Tag Archives: Flintoff

Facing up to a dangerous obsession

By Sam Blackledge


I need help. I think cricket is taking over my life.

It has become so bad that I’m seeing everything that happens to me through the prism of the game.

I wake up ready to face a new day and peer through the curtains. Ominous clouds suggest a patchy session; bright sunshine could mean a chance to make hay.

I commute from dressing room to crease. Deep breaths, getting my head right, picturing the first delivery from my boss, angled across my desk and shaping in a fraction.

In the office, I am Nasser Hussain at Lord’s in 2004. A self-centred, driven senior player, too wrapped up in his own career crisis to enjoy being part of a young and exciting team.

I keep my head down, focus on grinding out another ugly win and occasionally let slip a grumpy expletive when something – or someone – malfunctions.

Sometimes I know it’s not my day before I even take guard. My confidence is shot, my technique is in tatters. I can’t get moving. Maybe I want it too much. Think late period Ramprakash, or poor old James Vince and his recurring cover drive.

The phone rings. I leave it alone and hope I can get off strike.

Occasionally it clicks. I’m invincible Vaughan in ’02, fearless Freddie in ’05. Pitching ideas to management, zinging one-liners to colleagues and hitting my deadlines right between the eyes. Everything is coming off the middle of the bat – I never realised the game could be this easy.

Back home I am Graeme Hick. A real trier, essentially a good guy, but prone to silly mistakes which provoke howls of exasperation in those around me.

I can almost hear the commentators now. “He’s put the washing machine on the wrong setting again.” “What a waste. So much talent.”

See what I mean? It’s getting worse.

When I was a kid I would spend hours in the back garden bowling to imaginary opponents. Walking down the street, I would turn my arm over with a Warne-esque cock of the wrist, follow through and glare at the lamppost which wasn’t good enough to edge my invisible zooter.

I thought it was just a childhood phase. I would grow out if it. Real life is more important than silly old cricket.

Anyway, must dash. My wife wants me to mow the lawn, take out the bins and hoover the staircase.

I wonder if I can claim the extra half hour?

This piece was first published at The Full Toss.

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Once a Bear, always a Bear

Here’s a handy tip. If you are planning to break down on the M5 in the middle of an almighty rainstorm on a Bank Holiday Monday, try not to do it when there’s a vomiting pregnant lady in your passenger seat. It really takes the gloss off that winning feeling.

Let me start at the beginning. It’s September 4th, 1993. An eight-year-old boy is in the top tier of the Warner Stand at Lord’s, peering through the gloom to make out the figure of Roger Twose spooning the ball over cover point. Minutes later Dermot Reeve lifts the NatWest trophy, sparking a lifelong obsession with Warwickshire County Cricket Club.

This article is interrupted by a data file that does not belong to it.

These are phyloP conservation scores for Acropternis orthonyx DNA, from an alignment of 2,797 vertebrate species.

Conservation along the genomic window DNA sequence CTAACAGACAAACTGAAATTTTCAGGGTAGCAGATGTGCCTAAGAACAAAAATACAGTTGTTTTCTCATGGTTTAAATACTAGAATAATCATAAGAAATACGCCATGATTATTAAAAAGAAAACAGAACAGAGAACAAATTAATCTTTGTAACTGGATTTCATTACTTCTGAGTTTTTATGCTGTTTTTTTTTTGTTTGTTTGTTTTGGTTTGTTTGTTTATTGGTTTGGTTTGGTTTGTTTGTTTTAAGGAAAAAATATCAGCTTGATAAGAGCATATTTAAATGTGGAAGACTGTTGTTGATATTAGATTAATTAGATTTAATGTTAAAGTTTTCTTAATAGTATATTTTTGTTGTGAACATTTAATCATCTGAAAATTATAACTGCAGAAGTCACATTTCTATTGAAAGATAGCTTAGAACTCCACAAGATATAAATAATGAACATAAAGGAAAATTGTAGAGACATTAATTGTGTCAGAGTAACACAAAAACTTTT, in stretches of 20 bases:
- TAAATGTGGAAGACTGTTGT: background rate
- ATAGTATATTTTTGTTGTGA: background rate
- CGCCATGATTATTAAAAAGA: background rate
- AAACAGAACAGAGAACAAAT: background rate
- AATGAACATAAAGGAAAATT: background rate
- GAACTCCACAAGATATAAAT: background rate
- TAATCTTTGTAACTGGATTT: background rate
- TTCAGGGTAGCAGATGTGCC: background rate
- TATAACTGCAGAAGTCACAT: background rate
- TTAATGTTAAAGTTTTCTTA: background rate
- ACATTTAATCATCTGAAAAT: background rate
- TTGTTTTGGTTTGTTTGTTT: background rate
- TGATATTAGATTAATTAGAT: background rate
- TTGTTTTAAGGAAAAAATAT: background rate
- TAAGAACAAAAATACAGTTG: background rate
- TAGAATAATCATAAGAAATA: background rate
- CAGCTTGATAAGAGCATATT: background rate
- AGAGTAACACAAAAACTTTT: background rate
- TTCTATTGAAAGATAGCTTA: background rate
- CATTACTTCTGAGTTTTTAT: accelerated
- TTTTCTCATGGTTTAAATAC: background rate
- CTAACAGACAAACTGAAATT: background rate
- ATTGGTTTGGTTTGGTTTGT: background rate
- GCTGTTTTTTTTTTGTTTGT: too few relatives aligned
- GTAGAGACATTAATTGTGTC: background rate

Fast forward to August 2014. The little lad looks on as another piece of silverware, sponsored by that very same bank, is raised aloft by Varun Chopra on a soaking plastic podium in a soggy corner of a freezing Edgbaston. The time is approaching 10pm. The crowd have been waiting for this moment for more than 12 hours. For the little lad, it is more like 21 years.

IMG_3701People talk about memories fading over time, growing blurred and out of focus. But back when my love for cricket was taking shape, long before HD TV, everything was happening in technicolour and surround-sound. I would pore over programmes, scorecards and autographs, absorbing every detail, feeling every crack of willow, every bead of sweat. In the 1993 semi-final, Reeve collided head-on with Somerset keeper Piran Holloway, leaving them both flat out on the square. I wasn’t there and I’m not sure I even watched it on TV, but I can still hear the ringing in my ears.

The glory years are well documented. Woolmer the mastermind, Reeve the talisman; Donald the enforcer, Lara the genius. Loyal journeymen like Small, Munton, Moles, Ostler, Penney and Piper. The champagne kept flowing and the trophies kept coming. As the team song went, wailed out of tune to ‘Perfect’ by Fairground Attraction, “It has to be…Warwick!”

The descent was quick and painful. Nick Knight dragged us through the turn of the century on willpower alone. In 2000, as we lost a rain-affected Lord’s final to Gloucestershire, we roared Donald on as he cupped his ears provocatively to the Edrich stand. It felt like the noise would make Old Father Time fall off his plinth. Watching it back on TV we could barely be heard.

I lost interest as I moved away to become a student, frowning wearily at online scorecards as a succession of captains tried and failed to establish a new identity for the club. There were moments of light – Championships in 2004 and 2012, a one-day trophy in 2010 – but my passion was fading. I had discovered drama and girls and guitars and snakebite, and later work and trains and smart trousers. There was no room for cricket.

IMG_3707I have never cared much for national identity. I don’t revel in England’s green and pleasant land, extol the virtues of a full English breakfast or grow misty-eyed at half-imagined memories of Shakespeare, Churchill or Princess Diana. I’m not familiar with the furthest branches of my family tree, and don’t have much desire to go digging for its roots. Since leaving Birmingham I have moved around a lot, every trip back to the Midlands just a smoggy reminder of awkward pubescence. I was almost embarrassed to call it my home.